Tuesday, September 17, 2019

Someone Please Start Studying Latin American Twitter Diplomacy

Yesterday Juan Guaidó started negotiating with Nicolás Maduro and the international community via Twitter. For years now, well before Donald Trump was even a candidate, Latin American presidents have used Twitter to excite their base, snipe at foreign adversaries, and lay out their preferred policy options.

And yet no one is publishing academic works on the phenomenon. There are plenty of works on Twitter diplomacy in general, or on non-Latin American countries. But this has been a big deal in the region and deserves analysis. Up to now, there is virtually nothing.

There is one article examining "populism," but this is a term fraught with problems so it's of limited utility. Another simply argues that there is no common usage of Twitter by Latin American presidents. We need more than this, focusing on public diplomacy via Twitter. Latin American political leaders clearly view the medium as useful and important, but scholars somehow don't, ironically perhaps even as they closely follow such exchanges on their own.

So Guaidó talks to Maduro and the world, Hugo Chávez and Alvaro Uribe sparred all the time, Rafael Correa went and still goes on rants about foreign policy, post-presidency Vicente Fox got full-on weird about foreign policy, Evo Morales rails against the United States, and those are just the ones I remember off the top of my head. We need to study this stuff and figure out whether and how it changes our traditional ways of understanding international relations. For some reason, no one is bothering.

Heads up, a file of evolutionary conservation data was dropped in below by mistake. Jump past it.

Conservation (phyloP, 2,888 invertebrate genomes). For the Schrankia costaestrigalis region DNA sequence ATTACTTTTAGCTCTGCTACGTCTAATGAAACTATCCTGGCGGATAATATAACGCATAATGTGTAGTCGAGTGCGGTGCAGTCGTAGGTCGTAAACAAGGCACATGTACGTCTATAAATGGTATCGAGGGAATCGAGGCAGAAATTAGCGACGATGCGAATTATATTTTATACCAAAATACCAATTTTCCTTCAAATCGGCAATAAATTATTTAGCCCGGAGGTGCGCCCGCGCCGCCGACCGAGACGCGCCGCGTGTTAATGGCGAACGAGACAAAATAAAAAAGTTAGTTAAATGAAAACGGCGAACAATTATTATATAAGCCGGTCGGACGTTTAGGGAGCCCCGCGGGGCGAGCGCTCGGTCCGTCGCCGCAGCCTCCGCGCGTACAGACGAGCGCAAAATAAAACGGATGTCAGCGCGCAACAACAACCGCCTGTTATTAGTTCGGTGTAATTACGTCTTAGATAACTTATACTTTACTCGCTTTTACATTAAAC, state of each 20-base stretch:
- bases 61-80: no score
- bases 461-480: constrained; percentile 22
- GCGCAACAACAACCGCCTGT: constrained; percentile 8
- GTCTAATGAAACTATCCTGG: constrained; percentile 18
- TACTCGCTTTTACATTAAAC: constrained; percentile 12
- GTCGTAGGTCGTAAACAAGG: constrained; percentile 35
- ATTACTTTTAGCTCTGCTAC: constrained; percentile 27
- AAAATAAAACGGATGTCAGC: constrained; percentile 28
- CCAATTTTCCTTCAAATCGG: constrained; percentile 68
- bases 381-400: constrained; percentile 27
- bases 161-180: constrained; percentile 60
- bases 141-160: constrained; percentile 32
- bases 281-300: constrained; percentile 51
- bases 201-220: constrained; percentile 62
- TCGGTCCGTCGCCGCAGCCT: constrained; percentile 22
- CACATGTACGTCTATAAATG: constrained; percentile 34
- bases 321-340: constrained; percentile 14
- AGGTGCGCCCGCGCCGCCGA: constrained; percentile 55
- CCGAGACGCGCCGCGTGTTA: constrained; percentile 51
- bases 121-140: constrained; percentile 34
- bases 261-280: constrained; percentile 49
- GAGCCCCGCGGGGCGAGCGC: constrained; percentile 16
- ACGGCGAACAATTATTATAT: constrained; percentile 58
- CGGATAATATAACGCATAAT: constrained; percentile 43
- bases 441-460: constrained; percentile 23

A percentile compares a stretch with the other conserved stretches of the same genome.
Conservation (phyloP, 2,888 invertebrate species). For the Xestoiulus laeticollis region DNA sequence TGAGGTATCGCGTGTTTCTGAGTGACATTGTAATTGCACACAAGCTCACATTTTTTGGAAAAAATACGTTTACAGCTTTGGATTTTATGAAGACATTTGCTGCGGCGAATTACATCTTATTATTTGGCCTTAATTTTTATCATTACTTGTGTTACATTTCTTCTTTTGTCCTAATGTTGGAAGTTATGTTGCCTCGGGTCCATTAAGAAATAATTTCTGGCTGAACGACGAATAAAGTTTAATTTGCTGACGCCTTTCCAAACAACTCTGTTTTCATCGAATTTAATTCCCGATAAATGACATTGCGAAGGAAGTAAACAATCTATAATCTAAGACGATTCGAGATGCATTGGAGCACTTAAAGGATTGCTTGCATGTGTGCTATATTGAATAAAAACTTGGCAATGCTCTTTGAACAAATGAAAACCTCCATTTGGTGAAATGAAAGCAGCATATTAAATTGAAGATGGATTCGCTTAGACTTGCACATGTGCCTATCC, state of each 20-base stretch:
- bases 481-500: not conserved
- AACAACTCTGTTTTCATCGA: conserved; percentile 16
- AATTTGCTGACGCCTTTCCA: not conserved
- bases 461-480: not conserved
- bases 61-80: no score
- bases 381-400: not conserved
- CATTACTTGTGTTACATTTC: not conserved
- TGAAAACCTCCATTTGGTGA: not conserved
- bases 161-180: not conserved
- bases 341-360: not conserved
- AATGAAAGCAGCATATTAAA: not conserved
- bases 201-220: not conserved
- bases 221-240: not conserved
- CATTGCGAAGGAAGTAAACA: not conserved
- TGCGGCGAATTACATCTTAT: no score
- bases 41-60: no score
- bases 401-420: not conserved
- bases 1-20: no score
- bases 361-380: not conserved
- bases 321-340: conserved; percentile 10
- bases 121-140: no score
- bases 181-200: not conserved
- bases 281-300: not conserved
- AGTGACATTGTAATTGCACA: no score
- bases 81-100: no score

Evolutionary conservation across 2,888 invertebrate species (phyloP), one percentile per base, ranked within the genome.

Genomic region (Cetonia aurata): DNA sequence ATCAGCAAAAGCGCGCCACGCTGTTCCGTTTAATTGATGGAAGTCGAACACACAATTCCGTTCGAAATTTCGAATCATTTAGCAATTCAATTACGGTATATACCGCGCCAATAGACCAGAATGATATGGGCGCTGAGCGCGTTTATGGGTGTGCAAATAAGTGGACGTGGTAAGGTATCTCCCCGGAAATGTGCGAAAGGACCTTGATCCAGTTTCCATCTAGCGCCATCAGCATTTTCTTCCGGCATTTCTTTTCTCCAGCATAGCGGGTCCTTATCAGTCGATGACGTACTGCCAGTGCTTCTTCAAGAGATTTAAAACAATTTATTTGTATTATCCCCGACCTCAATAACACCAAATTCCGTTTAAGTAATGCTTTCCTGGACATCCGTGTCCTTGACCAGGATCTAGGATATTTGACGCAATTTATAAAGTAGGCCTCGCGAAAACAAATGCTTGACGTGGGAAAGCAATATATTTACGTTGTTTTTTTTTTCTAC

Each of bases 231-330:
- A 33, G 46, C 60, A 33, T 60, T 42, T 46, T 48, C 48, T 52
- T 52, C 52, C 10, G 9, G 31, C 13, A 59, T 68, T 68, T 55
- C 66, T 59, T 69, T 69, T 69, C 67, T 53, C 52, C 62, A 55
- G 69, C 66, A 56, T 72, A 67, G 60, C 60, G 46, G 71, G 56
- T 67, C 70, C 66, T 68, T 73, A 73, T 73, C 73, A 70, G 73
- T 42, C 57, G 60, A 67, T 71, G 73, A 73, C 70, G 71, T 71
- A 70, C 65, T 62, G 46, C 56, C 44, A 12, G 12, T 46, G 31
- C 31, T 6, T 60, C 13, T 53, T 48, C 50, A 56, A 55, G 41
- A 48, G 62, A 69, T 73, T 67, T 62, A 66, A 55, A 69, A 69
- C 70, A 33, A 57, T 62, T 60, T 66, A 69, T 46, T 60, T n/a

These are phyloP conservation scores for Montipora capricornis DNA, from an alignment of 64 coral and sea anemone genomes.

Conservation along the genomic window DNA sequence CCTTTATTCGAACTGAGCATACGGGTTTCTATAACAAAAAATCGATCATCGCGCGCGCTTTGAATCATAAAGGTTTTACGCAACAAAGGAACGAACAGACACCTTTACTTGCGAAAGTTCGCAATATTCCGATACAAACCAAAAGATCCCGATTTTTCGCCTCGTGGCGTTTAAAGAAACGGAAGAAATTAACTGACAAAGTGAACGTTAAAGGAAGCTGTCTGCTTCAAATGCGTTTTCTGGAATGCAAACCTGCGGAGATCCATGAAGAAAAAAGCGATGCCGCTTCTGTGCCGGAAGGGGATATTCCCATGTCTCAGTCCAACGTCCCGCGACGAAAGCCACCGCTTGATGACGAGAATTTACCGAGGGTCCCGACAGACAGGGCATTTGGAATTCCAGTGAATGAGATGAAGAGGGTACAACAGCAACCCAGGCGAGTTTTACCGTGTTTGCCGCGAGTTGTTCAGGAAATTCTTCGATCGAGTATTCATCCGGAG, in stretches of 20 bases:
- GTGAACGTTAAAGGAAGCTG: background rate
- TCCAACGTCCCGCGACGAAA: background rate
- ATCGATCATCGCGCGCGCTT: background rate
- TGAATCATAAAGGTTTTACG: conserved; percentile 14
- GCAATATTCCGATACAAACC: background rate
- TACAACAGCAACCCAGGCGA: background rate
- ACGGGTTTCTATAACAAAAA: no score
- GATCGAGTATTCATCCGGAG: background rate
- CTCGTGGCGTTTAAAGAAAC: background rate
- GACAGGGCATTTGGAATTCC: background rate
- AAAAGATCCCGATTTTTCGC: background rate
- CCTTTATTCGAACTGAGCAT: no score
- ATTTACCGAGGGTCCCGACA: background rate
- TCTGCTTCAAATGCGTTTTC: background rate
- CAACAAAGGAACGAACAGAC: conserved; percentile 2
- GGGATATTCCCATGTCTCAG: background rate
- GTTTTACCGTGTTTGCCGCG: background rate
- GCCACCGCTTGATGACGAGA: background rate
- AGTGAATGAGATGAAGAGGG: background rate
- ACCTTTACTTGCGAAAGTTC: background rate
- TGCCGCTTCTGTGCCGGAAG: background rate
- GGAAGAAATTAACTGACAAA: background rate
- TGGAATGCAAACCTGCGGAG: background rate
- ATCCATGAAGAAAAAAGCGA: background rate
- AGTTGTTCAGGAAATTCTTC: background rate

Hari 11:01 AM  

Totally on point, Greg.

I had presented a small paper back in 2012 about this, at an academic conference in India. The point you make is also reflected in a larger trend, which confirms that Latin Americans in general use social media much more regularly than any other region - so naturally, their political leaders find it useful to take advantage of this platform in as many ways as they see fit.

Any research on social media use in Latin America and also the interplay between politics and social media would be immensely useful for not just political scientists and the media industry, but also for politicians and government officials.

Some links on social media usage in Latin America:

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